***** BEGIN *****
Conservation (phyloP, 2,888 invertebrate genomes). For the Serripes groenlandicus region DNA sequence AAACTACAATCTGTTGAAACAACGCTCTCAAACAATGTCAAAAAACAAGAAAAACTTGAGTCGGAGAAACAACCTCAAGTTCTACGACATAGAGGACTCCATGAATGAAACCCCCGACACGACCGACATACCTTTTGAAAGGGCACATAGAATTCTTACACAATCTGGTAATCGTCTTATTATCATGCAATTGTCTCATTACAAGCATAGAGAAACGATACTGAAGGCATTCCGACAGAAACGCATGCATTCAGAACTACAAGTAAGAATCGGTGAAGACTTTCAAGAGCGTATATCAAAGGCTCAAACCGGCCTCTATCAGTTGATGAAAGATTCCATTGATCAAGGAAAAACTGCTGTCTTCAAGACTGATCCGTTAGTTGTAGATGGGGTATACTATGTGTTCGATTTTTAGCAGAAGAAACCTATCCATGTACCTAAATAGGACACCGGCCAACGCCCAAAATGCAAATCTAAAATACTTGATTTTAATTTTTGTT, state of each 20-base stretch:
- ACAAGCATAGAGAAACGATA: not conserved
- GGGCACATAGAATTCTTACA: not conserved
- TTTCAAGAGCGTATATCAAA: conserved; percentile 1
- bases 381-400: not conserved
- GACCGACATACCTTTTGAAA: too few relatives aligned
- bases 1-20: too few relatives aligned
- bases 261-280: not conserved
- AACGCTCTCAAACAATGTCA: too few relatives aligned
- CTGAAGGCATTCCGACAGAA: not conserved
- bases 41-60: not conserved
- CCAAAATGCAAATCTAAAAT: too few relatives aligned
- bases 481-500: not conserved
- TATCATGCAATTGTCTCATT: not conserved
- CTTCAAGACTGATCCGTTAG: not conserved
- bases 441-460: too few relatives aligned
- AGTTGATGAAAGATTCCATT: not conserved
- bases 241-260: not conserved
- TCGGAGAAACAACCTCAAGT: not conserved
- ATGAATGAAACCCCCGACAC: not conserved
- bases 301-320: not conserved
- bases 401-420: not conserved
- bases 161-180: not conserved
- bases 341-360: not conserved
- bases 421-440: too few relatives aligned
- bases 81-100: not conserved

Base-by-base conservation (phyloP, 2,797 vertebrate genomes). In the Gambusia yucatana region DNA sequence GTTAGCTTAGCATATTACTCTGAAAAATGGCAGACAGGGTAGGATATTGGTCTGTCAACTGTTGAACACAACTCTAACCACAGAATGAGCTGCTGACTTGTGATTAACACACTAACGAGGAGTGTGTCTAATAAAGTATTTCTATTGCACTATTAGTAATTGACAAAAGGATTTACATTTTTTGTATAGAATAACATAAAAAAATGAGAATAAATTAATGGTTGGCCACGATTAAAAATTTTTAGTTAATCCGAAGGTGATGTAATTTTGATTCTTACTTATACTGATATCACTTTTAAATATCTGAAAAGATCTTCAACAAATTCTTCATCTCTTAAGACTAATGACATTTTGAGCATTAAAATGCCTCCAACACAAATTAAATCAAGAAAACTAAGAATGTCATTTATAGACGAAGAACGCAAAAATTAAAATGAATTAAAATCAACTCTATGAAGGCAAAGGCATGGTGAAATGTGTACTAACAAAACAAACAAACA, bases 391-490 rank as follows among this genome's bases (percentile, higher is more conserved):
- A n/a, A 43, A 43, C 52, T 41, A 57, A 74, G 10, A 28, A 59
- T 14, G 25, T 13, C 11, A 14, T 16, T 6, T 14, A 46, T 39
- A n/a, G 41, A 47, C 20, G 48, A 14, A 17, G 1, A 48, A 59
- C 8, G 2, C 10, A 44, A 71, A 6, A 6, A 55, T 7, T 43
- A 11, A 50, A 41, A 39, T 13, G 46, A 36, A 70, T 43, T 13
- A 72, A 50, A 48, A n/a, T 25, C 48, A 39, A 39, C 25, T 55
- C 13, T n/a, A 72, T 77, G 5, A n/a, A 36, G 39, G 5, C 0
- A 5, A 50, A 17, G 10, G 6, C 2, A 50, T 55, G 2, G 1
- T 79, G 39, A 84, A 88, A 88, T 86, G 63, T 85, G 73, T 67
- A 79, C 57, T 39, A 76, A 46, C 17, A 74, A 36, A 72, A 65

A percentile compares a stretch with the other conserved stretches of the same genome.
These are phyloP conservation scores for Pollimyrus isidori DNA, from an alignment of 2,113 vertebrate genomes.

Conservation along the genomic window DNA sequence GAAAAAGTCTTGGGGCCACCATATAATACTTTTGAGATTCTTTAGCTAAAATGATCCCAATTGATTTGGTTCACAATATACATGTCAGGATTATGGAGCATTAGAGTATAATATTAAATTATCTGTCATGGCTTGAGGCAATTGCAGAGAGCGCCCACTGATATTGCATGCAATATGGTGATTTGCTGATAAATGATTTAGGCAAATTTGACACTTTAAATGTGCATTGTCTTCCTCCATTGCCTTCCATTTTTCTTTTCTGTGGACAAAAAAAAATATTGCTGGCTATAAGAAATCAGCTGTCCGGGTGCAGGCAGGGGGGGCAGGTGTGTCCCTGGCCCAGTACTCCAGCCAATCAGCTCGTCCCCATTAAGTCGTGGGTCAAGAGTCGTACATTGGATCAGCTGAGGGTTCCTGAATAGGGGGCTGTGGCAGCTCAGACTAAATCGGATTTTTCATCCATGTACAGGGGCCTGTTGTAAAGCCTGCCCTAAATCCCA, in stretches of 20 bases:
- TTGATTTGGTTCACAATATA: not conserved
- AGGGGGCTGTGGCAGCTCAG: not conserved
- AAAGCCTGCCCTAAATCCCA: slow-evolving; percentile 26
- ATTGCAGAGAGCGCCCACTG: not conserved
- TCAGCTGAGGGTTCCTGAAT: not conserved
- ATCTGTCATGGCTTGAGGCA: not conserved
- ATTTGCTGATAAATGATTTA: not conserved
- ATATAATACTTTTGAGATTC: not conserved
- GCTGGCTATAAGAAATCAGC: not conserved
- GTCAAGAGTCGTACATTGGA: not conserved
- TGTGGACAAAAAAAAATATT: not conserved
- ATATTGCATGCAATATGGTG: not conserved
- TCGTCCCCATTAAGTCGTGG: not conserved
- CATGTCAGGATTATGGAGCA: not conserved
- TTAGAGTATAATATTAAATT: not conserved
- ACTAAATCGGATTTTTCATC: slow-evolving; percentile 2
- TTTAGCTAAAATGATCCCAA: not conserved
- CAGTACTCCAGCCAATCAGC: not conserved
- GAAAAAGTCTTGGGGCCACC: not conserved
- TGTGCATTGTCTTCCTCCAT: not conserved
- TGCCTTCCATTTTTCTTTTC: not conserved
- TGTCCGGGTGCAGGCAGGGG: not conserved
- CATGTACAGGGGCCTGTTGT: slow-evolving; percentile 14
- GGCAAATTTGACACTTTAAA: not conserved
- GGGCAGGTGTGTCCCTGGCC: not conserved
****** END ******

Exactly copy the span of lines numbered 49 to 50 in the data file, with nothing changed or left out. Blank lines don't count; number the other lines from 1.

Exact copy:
- GCTGGCTATAAGAAATCAGC: not conserved
- GTCAAGAGTCGTACATTGGA: not conserved